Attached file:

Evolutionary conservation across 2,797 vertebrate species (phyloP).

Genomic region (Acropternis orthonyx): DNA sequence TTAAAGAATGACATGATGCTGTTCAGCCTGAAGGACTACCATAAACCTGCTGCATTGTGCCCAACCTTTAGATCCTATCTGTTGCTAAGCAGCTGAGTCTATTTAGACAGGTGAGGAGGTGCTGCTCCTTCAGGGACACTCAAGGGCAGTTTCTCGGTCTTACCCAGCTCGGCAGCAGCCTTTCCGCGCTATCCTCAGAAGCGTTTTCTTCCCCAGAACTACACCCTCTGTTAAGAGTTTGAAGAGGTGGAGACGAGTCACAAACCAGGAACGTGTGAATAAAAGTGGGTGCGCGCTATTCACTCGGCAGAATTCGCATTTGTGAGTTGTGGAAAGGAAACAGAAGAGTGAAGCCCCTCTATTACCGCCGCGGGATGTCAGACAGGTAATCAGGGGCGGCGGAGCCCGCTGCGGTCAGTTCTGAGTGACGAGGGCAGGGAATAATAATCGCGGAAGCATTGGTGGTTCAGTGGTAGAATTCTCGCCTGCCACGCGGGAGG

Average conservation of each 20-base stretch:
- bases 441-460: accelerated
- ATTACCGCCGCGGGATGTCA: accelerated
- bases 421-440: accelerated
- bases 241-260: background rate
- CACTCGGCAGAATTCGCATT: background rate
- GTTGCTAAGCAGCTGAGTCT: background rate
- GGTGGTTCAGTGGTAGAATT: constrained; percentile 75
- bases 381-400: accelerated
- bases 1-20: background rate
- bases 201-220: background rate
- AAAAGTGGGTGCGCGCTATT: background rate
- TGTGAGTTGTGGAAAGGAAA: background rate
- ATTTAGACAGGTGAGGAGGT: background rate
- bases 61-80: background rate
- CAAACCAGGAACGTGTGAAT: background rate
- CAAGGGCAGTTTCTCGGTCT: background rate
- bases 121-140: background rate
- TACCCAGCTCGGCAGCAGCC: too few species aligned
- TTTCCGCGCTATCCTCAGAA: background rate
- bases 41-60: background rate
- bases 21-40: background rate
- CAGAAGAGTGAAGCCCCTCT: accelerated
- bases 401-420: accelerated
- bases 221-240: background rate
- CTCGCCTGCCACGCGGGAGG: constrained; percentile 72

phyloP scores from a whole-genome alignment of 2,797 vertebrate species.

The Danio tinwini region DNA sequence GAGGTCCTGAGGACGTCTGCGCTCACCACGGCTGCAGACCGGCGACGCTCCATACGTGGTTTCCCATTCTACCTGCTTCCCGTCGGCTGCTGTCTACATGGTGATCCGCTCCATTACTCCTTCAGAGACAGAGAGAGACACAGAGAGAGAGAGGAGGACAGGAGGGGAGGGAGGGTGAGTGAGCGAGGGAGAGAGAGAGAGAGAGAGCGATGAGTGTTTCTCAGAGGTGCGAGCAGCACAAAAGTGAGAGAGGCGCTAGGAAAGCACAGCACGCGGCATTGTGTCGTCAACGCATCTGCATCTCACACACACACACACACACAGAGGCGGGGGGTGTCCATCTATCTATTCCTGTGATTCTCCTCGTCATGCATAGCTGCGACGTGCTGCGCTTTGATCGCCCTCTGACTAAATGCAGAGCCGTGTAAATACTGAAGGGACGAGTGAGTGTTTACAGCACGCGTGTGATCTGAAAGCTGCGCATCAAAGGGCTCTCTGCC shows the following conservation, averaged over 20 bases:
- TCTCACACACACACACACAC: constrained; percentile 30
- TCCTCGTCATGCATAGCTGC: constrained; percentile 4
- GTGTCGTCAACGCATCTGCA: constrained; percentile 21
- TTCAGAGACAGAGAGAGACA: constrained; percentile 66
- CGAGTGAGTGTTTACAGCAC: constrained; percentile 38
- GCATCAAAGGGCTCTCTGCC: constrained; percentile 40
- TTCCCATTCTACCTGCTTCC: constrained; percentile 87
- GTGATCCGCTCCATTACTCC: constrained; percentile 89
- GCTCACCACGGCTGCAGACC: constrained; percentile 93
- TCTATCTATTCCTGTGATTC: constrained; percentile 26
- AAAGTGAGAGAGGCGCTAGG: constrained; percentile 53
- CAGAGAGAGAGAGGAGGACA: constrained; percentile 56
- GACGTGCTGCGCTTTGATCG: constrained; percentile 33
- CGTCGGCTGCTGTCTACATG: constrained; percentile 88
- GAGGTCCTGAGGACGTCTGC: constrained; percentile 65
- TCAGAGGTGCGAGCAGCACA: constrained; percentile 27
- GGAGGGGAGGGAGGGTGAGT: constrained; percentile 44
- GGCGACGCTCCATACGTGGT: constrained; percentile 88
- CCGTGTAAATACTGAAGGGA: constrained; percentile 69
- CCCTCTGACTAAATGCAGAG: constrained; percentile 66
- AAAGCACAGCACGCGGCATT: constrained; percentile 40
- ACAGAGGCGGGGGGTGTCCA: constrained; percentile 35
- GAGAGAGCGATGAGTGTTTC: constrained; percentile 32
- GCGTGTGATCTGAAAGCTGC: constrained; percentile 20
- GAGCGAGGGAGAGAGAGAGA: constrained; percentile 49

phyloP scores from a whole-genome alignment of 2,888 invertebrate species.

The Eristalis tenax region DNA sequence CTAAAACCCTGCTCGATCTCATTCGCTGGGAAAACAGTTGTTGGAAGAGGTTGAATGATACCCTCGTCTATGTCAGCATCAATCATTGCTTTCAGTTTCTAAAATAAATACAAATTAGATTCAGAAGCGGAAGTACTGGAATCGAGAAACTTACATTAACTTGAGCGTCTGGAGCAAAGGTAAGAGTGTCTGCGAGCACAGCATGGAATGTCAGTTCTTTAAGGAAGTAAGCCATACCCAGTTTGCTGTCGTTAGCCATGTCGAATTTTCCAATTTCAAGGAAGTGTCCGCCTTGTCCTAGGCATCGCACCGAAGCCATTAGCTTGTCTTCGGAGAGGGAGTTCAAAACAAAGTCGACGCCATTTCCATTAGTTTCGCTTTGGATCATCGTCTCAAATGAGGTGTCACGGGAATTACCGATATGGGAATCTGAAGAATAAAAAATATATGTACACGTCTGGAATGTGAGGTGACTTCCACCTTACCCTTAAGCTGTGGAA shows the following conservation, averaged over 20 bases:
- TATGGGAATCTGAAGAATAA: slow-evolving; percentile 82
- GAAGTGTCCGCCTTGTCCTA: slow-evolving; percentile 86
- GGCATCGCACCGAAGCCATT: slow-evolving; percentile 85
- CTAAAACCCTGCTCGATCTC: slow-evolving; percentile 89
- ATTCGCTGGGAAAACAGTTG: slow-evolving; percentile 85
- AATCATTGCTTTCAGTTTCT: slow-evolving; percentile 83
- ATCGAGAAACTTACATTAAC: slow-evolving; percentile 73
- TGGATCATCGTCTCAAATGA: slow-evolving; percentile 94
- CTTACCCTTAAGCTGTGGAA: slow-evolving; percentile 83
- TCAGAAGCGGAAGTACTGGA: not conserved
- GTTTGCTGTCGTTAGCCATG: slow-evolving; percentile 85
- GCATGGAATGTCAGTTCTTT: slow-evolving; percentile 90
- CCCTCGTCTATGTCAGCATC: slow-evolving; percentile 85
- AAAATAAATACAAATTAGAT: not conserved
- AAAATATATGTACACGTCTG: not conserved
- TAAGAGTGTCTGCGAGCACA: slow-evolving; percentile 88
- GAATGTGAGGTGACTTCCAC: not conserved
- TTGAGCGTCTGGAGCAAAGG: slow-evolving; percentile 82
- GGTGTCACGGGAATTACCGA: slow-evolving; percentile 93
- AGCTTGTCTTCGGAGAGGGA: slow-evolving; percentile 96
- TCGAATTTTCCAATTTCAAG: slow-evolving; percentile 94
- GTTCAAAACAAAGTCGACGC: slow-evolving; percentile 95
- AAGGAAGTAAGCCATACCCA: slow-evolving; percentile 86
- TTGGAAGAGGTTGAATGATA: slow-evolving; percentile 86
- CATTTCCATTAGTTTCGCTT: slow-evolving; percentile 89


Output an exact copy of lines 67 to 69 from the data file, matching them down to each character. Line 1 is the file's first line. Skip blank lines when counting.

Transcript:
- TCAGAAGCGGAAGTACTGGA: not conserved
- GTTTGCTGTCGTTAGCCATG: slow-evolving; percentile 85
- GCATGGAATGTCAGTTCTTT: slow-evolving; percentile 90